The Protestant sect started as a revolt, protesting the Church of Christ and, pretending to accept Christ without Peter, the authority He established on earth. With this split, they left the Church and became heretics. This used to be clearly said and understood, without sentimental fear of offending one’s neighbors or relatives: A Protestant is a heretic because he severed himself from the Body of the Church. He is not a Christian, and certainly not a “good Christian.”
Scriptures confirm this truth
My friend Jan thought I was being too severe on this topic. “You’re making a mountain out of a molehill,” she said. “Don’t Scriptures teach us to love our neighbor and not be judgmental?”
It is the same old post Vatican II story, claiming that it is “judgmental” to correct bad practices and false teachings and arguing with disputable interpretations of Scriptures.
Well, despite these subjective interpretations, the inspired words of Scriptures provide an unambiguous defense that the custody of the vineyard has been committed by Christ to the Catholic Church alone. Let me quote just a few verses:
- “He who hears you (Peter) hears me, and he who rejects you, rejects me, and he who rejects me, rejects him who sent me (Lk 10:16).” It could not be clearer: the Protestant who rejects the head, rejects Christ himself, and should not be granted the name Christian.
- Christ establishes one Church with a single head: “And I will give unto thee the keys of the kingdom of heaven: and whatsoever thou shalt bind on earth shall be bound in heaven: and whatsoever thou shalt loose on earth shall be loosed in heaven” (Matt 16:19).
- St. Paul is severe in his condemnation of false teachers, e.g. Protestants: “If any man preaches any other Gospel unto you than that ye have received, let him be accursed” (Gal 1: 9).
- In another passage he instructs Catholics to remove themselves from the bad society of non-Catholics: “And we charge you, brethren, in the name of Our Lord Jesus Christ that you withdraw yourselves from every brother walking disorderly and not according to the Tradition which they have received of us” (2 Thess 3:6).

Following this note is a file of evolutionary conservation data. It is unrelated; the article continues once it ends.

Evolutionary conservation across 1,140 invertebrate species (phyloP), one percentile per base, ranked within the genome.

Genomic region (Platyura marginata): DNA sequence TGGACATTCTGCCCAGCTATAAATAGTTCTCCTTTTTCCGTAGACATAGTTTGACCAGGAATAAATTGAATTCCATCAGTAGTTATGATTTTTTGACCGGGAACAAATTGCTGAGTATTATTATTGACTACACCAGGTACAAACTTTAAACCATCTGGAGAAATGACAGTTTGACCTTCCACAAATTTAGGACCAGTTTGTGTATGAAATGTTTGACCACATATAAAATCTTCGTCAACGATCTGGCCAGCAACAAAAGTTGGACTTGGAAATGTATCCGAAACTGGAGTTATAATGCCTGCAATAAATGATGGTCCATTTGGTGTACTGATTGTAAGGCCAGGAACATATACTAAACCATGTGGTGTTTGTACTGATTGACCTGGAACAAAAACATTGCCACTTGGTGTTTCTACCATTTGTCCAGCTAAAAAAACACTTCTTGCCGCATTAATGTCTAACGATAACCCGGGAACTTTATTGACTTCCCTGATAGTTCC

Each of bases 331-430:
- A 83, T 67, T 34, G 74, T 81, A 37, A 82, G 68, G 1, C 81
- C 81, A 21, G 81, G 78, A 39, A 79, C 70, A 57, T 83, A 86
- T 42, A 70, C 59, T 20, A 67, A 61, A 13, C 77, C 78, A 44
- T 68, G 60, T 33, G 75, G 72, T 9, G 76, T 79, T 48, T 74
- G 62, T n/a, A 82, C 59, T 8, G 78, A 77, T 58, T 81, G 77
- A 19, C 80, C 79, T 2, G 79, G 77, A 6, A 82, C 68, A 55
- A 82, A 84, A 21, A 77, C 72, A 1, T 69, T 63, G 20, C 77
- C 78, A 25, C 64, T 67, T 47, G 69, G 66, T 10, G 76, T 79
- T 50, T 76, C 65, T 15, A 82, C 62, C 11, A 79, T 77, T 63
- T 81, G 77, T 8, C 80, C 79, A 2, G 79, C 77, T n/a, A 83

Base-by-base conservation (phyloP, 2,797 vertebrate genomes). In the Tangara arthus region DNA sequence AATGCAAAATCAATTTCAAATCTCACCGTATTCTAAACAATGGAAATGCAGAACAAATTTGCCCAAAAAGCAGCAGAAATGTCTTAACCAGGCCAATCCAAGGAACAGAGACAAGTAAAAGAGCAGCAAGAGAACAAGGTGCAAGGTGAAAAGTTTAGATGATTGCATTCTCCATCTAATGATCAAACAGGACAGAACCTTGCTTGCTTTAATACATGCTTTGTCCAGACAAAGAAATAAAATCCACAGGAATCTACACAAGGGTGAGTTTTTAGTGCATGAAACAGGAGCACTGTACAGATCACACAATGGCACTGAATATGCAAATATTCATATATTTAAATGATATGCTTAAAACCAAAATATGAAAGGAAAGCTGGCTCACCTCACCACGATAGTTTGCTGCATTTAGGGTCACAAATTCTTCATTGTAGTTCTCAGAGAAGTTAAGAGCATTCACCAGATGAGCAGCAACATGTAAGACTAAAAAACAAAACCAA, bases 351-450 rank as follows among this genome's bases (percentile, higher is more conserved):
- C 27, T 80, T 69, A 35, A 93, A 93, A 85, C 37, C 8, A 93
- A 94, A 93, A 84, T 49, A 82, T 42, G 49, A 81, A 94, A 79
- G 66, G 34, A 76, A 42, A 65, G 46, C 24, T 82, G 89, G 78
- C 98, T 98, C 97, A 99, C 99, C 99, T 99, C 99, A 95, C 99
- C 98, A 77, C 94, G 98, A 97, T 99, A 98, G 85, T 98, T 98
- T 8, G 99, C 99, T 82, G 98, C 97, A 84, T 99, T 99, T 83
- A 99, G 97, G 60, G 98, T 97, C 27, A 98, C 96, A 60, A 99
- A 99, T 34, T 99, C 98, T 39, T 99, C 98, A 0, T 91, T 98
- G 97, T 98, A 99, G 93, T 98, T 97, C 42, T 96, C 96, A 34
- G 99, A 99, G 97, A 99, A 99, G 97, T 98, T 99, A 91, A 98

- The Apostle St. John forbade any intercourse with heretics: “If any man come to you and bring not this doctrine, receive him not into the house or welcome him” (2 Jo 1:10)”
Holy Scriptures are clear on the point that only those who belong to the one Church founded by Christ, the Catholic Church, can rightfully be considered Christians.
Popes reiterate this teaching
The traditional Papal Magisterium was also clear on this topic. Let me offer a few texts by way of exemplification.
Pius XII stated unequivocally: “To be Christian one must be Roman. One must recognize the oneness of Christ’s Church that is governed by one successor of the Prince of the Apostles who is the Bishop of Rome, Christ’s Vicar on earth” (Allocution to the Irish pilgrims of October 8, 1957). How is it possible to be clearer than this about those who can be called Christian?
Leo XIII makes it plain that separated members cannot belong to the same body: “So long as the member was on the body, it lived; separated, it lost its life. Thus the man, so long as he lives on the body of the [Catholic] Church, he is a Christian; separated from her, he becomes a heretic” (Encyclical Satis cognitum of June 29, 1896).
Emphasizing the fate of those who break away from the one Faith, he says: “Whoever leaves her [the Catholic Church] departs from the will and command of Our Lord Jesus Christ; leaving the path of salvation, he enters that of perdition. Whoever is separated from the Church is united to an adulteress” (ibid.). Certainly, they do not share with us the same title of Christian.
Pope Pius IX stated: “He who abandons the Chair of Peter on which the Church is founded, is falsely persuaded that he is in the Church of Christ” (Quartus supra of January 6 1873, n. 8).
Retrieved November 12, 2018 from https://www.traditioninaction.org/religious/m013rpProtestantsChristians.html